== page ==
• to reduce volumes temporarily or mothball operations - a costly manoeuvre;
  • to hope that miners higher up the cost curve capitulate first slowing supply; or
  • to hope that iron ore prices rebound sharpish thanks to demand from China.

Chairman and CEO Addresses variously have alluded to each of these points.

Is the China Story Over?

On Friday China's PBoC pulled a surprise move by chopping interest rates. There was an initial bounce in a number of commodity prices, which then calmed.

It will be interesting to see how commodity prices, particularly iron ore, fare through the week ahead.

The Reserve Bank has been at pains to point out that China's unprecedented urbanisation boom has several decades still to run.

The central also highlights that while the headline rate of economic growth must inevitably become slower over time due to the sheer scale of China's total GDP, there will continue to be a "huge demand for commodities of many kinds" as China's economy continues to expand in size.

"Even if the sustainable growth trajectory for the Chinese economy gradually declines over the medium term, the economy is much larger than it was and is still growing. This implies there will continue to be a huge appetite for commodities of many kinds. 

Some of this demand can be satisfied by local Chinese production, but given the competitiveness of Australian production in a number of commodities, China is likely to be a large market for Australian resource exports for some time to come."

Graph 4: China - Urbanisation Rate

In that same "medium term", however, it seems likely that an element of iron ore production will be forced to the wall. The same seems certain to be true for some coal producers.

The big question domestically is where that pain will be felt? In other high-cost countries? Will some of China's own state-owned or private producers capitulate first (the data on this seems woolly, as does most information from China)?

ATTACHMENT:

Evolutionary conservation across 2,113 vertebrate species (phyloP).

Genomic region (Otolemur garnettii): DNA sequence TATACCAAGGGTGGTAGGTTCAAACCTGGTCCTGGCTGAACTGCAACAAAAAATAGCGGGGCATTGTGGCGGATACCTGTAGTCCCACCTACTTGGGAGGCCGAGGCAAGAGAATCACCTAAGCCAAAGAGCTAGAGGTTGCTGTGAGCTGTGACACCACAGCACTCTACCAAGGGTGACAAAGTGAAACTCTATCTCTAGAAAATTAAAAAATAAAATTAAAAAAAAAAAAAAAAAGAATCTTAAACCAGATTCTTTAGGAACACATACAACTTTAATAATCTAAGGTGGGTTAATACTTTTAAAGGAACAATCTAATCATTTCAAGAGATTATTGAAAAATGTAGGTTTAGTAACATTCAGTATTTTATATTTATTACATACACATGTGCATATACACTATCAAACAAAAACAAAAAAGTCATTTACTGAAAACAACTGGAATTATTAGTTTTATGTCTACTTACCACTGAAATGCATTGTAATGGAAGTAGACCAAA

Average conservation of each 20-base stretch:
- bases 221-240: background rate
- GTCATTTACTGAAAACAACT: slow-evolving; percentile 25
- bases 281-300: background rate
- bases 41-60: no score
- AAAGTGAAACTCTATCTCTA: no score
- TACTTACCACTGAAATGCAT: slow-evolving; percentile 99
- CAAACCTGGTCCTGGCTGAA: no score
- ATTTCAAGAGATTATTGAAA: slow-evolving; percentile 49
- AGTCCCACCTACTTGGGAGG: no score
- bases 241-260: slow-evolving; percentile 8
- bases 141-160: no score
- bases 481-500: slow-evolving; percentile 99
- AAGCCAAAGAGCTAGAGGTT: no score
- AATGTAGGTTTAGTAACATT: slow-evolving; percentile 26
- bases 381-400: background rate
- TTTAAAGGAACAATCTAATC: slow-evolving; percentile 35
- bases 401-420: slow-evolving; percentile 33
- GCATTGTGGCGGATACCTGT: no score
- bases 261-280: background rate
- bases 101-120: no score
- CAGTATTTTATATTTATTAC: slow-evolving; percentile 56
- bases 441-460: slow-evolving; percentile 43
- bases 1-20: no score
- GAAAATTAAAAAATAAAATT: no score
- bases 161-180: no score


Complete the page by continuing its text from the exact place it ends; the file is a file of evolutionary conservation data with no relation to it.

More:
Or will some of the higher-cost Australian operations be cancelled?

We have concentrated at iron ore above, that being the key bulk commodity in the RBA's index, but at this stage in the cycle but similar challenges face producers of a raft of different commodities, from copper to coal, to gold, silver and more.

With the Aussie dollar declining from above parity to 86-87 cents in recent years this has smoothed or stabilised the Reserve Bank's commodities index to a certain extent.

The RBA's index is down 17 percent in SDR terms (red line) in the past year to October 2014 and 13 percent in AUD terms (orange line), with more falls seeming likely to follow in November.

The two blue lines denote the rollercoaster ride for the all-important bulk commodities in SDR and AUD terms.

That's still all looking pretty messy any which way you look at it. From an exporter's perspective at least, an Aussie dollar in the low seventies would really be a big help!